Adherence to Lenalidomide in Older Adults With Newly Diagnosed Multiple Myeloma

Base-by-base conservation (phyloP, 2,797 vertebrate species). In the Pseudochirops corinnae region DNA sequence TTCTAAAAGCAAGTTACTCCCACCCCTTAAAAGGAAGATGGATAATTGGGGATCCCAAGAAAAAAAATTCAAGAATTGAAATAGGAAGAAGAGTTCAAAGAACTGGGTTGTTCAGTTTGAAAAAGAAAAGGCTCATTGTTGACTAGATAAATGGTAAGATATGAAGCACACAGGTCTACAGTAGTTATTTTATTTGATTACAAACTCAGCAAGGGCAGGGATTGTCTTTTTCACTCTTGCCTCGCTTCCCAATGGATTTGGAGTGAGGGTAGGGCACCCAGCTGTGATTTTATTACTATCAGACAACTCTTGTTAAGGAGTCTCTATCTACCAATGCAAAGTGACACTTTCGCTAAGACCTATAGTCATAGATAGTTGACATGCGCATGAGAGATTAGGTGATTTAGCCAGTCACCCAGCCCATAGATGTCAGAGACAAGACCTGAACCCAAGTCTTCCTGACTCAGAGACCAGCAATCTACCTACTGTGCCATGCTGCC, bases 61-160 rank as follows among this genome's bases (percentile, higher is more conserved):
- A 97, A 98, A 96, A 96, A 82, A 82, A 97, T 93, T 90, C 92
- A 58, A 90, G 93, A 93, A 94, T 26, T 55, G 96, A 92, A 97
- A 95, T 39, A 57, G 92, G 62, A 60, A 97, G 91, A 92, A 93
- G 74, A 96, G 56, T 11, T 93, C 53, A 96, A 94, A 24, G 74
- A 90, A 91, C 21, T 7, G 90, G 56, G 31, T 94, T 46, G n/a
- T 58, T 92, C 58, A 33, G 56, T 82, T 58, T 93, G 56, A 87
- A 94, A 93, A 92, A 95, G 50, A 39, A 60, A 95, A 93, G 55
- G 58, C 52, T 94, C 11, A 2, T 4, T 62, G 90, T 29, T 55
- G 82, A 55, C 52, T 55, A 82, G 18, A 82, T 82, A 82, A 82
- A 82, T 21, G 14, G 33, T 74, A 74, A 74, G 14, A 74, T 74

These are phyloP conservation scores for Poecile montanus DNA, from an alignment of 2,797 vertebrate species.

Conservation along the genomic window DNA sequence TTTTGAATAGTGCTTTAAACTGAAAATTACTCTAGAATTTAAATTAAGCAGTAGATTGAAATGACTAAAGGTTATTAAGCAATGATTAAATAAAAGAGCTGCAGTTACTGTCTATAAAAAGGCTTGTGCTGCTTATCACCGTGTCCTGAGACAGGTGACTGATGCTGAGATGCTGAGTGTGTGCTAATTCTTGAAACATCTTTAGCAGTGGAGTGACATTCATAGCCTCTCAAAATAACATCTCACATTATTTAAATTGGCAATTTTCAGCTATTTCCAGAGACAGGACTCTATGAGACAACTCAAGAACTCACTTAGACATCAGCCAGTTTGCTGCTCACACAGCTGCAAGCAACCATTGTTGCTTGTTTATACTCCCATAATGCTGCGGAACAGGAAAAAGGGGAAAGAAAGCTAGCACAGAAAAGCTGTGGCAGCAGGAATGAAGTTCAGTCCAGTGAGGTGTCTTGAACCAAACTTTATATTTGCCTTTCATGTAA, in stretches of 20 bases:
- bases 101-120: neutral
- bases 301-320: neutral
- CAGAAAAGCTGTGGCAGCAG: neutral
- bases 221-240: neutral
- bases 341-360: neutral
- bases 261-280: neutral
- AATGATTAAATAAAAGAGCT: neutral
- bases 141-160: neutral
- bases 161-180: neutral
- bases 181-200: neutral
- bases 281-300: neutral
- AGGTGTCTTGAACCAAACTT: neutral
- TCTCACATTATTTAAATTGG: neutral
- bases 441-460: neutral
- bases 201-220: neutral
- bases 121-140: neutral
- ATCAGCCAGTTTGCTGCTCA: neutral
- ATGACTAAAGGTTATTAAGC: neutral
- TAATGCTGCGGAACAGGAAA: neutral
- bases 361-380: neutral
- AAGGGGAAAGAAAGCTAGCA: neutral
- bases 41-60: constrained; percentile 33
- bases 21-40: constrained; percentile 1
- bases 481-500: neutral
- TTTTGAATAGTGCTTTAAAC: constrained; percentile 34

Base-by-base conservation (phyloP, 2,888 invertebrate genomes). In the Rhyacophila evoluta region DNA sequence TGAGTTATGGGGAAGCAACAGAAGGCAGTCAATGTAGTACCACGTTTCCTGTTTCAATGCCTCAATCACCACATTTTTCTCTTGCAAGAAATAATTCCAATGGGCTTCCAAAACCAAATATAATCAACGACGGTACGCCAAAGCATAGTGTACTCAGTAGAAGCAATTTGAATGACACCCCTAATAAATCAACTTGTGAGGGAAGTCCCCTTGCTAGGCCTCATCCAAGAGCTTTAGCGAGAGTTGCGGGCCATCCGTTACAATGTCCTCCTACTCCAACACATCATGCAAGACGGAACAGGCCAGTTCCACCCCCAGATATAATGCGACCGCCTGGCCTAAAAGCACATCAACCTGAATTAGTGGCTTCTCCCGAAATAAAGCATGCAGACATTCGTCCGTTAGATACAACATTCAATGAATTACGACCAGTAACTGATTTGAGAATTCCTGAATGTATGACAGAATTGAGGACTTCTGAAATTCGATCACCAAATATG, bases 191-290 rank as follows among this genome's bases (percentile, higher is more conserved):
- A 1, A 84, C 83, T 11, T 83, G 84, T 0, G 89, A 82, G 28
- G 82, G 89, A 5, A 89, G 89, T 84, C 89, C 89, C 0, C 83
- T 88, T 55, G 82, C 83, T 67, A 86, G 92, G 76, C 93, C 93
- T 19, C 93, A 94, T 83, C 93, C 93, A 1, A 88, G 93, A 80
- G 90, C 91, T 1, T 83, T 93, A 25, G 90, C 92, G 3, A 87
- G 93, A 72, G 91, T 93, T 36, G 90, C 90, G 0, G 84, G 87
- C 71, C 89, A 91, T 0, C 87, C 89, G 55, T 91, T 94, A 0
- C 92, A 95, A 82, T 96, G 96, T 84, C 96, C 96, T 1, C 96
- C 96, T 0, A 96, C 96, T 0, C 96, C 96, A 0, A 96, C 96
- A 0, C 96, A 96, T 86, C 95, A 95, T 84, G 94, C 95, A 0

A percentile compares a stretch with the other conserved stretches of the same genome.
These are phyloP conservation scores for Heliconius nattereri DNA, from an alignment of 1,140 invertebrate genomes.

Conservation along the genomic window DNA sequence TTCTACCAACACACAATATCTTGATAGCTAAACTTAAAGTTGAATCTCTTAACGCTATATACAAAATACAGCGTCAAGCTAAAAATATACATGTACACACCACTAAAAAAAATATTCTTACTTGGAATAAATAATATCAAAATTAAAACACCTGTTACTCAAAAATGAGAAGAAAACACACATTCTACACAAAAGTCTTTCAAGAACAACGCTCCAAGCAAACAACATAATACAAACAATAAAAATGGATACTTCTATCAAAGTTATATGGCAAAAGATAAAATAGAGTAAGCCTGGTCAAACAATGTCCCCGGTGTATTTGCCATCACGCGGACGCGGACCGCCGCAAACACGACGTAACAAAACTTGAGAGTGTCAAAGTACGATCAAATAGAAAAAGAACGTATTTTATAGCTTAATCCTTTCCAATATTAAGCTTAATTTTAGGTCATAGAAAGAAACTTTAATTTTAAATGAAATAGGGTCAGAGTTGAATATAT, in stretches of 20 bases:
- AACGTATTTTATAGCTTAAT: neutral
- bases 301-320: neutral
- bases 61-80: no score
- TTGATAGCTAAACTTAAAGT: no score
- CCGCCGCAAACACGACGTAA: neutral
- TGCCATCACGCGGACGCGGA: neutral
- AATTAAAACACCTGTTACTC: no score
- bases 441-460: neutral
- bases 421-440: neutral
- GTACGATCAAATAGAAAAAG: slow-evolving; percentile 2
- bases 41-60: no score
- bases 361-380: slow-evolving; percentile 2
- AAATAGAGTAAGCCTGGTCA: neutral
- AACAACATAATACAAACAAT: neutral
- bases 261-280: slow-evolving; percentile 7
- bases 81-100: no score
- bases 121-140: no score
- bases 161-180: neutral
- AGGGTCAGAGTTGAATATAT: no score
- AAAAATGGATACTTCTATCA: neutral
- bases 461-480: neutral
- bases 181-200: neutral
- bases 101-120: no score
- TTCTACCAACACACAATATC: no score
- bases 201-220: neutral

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INTRODUCTION: One of the most common orally administered antimyeloma agents, lenalidomide, has significantly improved outcomes in multiple myeloma, including in older patients. However, despite its utilization and cost, the rates and factors related to adherence to lenalidomide in older adults with newly diagnosed multiple myeloma remain unknown. PATIENTS AND METHODS: Data were collected from adults with newly diagnosed multiple myeloma over age 65 years being treated with lenalidomide therapy between the years 2007 and 2014 in the Surveillance, Epidemiology, and End Results (SEER)-Medicare linked databases. Adherence was measured as medication possession ratio (MPR), which was defined as the ratio of the number of days the patient had pills in their possession to the number of days in the observation period in the first year after myeloma diagnosis. MPR of < 90% was considered poor adherence. RESULTS: A total of 793 patients were included in the analysis. The mean MPR in our cohort was 89.5 ± 9.3%. Overall, 38% (n = 302) of the patients were considered to have poor adherence. Factors associated with poor adherence included increasing age (adjusted odds ratio [aOR] = 1.03 per year; 95% confidence interval [CI], 1.00-1.05; P = .024), black race (aOR = 1.72; 95% CI, 1.08-2.73; P = .022), and polypharmacy (aOR = 1.04 per medication; 95% CI, 1.01-1.08; P = .008). CONCLUSION: Over a third of older adults with newly diagnosed multiple myeloma were considered to have poor adherence to lenalidomide, using the MPR as a surrogate for adherence. This highlights the need to further understand factors and devise strategies to support adherence in this patient cohort.
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